|Principal Cast||Claire Foy as Sawyer Valentini|
Joshua Leonard as David
Jay Pharoah as Nate
Amy Irving as Angelina Valentini
Juno Temple as Violet
|Running Time||98 minutes|
This is a movie that deserves to be talked about in the same vein as Get Out when it comes to well done social-commentary horror movies. While Peele’s debut dealt with race, Soderbergh’s story tackles the mental health industry, the #MeToo movement, incel culture, and the effects of a society that amps up paranoia while blaming you for feeling scared. Watching these themes intersect is what makes the movie so distinct and memorable.
The story follows Sawyer Valenti, a women trying to get her life back on track after a harrowing series of run-ins with a serial stalker. After she’s committed to a mental facility, she finds herself trying to find a way out and to deal with the possibility that her stalker is in the institution with her. Soderbergh does a great job at portraying the horrors of being a women in the world. Sawyer deals with snide remarks at the workplace, lack of respect during cordial interactions, constant gaslighting, and a severe lack of respect. She’s simultaneously taught to handle situations with a certain fear and sense of uneasiness and is disrespected for those qualities. It’s frustrating to watch her constantly undermined and thwarted by a system that seems to make it impossible for her to ever win.
What makes the story so much more interesting is the presence of well-rounded and interesting side characters. Angelina is Sawyer’s fierce mother and is on her daughter’s side, trying to help her out. Nate is a resourceful and interesting kind-of friend on the side. Watching him interact with and teach Sawyer the rules of the land is fun, and their burgeoning friendship is pulled off convincingly. The other patients at the facility are handled with respect. This isn’t a mental patients scary movie. In fact, the movie actively argues the opposite. It’s clear that Soderbergh thinks that the mental health industry is almost irredeemable and actively serves to trap everyday people in a system to suck them dry of their money. The patients reflect this. They’re all “off” but they’re not crazy. They’re social, have codes of conduct, and want to interact.
Every major performance is also great. Foy understands the motivations that drive her character and makes her sometimes questionable actions feel believable. The fear, the desperation, the indignation, the sheer lack of energy at having to deal with any more nonsense. You can feel her emotions through the way she moves her body across the screen. Pharoah is amazing in his side role and adds a lot of levity to the otherwise tense movie. He plays well off Foy and the scenes they have talking to each other are among my favorite as a result.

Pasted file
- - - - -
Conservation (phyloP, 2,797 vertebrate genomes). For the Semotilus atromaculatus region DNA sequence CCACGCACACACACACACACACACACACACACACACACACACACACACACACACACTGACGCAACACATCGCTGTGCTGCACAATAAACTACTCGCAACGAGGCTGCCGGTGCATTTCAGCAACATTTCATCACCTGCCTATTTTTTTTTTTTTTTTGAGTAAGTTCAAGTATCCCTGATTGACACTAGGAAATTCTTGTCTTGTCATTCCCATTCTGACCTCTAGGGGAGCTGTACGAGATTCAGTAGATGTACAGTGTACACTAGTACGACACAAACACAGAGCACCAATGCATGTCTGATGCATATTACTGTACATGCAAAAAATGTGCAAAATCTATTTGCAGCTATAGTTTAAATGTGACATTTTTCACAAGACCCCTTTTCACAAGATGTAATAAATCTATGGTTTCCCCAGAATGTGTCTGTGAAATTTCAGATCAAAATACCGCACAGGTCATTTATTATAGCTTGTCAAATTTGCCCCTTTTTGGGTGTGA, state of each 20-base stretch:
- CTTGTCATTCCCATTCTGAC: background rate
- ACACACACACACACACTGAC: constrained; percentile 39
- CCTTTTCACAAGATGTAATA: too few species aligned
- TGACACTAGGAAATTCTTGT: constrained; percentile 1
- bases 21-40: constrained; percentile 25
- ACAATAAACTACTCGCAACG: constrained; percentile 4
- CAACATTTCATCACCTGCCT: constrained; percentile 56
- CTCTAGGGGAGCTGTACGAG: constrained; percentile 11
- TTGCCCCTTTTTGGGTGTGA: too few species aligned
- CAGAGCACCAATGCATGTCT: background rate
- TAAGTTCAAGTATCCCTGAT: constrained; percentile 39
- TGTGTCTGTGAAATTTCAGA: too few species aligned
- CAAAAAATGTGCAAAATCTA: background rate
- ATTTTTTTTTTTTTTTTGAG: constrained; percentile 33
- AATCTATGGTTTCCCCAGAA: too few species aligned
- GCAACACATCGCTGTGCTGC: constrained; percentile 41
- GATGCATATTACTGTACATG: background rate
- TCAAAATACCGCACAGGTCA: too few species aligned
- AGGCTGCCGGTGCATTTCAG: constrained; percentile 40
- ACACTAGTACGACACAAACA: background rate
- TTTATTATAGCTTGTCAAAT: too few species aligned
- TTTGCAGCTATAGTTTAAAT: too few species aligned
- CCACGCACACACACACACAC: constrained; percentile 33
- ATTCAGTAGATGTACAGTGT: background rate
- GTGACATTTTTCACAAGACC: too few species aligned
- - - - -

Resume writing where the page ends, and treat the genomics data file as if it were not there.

So if you haven’t heard already, this movie was shot exclusively on an iPhone 7 Plus. Soderbergh has talked a lot about how he’s astounded with the results of the movie. I went in to the movie because I heard it was only shot on a cell phone and I was curious at how it’d turn out. I think Soderbergh’s experiment proved mixed results. There are a lot of great shots and sequences, but they never feel as powerful as they should because the iPhone can’t capture the light at all. There’s very little contrast in dark scenes, so you almost start praying for more stuff to occur in the light, just so you know for sure what’s happening. The movie looks a lot more grimy and worn out. I personally liked it, because I thought it fight with the movie and psyche of the characters but if you want something that looks clean, look elsewhere. I didn’t think the movie looked bad per say. I just think that this movie deserved better because of how good the story and characters are.
Plot wise, I don’t share a lot of the same criticisms I’ve seen a lot of other reviews bring up. I think a lot of the sequences in the movie are justified or are done for very distinctive purposes. That being said, there’s only two plot elements that comes up in the third act that feel a bit too absurd. I thought the movie was going to be more nuanced/ambiguous with one of these ideas and it isn’t which made me pretty sad. It’s not that the movie is bad , but it feels like what could’ve been a genuine horror masterpiece is only pretty good instead. However, I can honestly say watching this inspired me. If something this great can be made with an iPhone camera, then there’s only room for improvement. Any of us can make a movie, and I applaud a bigger director for doing this. (Yes I know Tangerine exists. I watched it later and I highly recommend it for people who want to see the true places the medium can go).
|TLDR||Unsane is a horror movie about the everyday scenarios women have to go through and does a great job at fairly demonstrating that struggle. The film’s nuanced takes on incel culture, #MeToo tenets, and the mental health industry make it one of the most interesting movies of recent times. Thought it stumbles in some places, I can’t help but appreciate the effort.|
The movie being shot on an iPhone 7 may upset some people. The movie is grainy and lighting isn’t that great, but you won’t notice as much when you’re lost in the story.
I have a more in depth piece about this coming soon, so check back later for a spoiler discussion.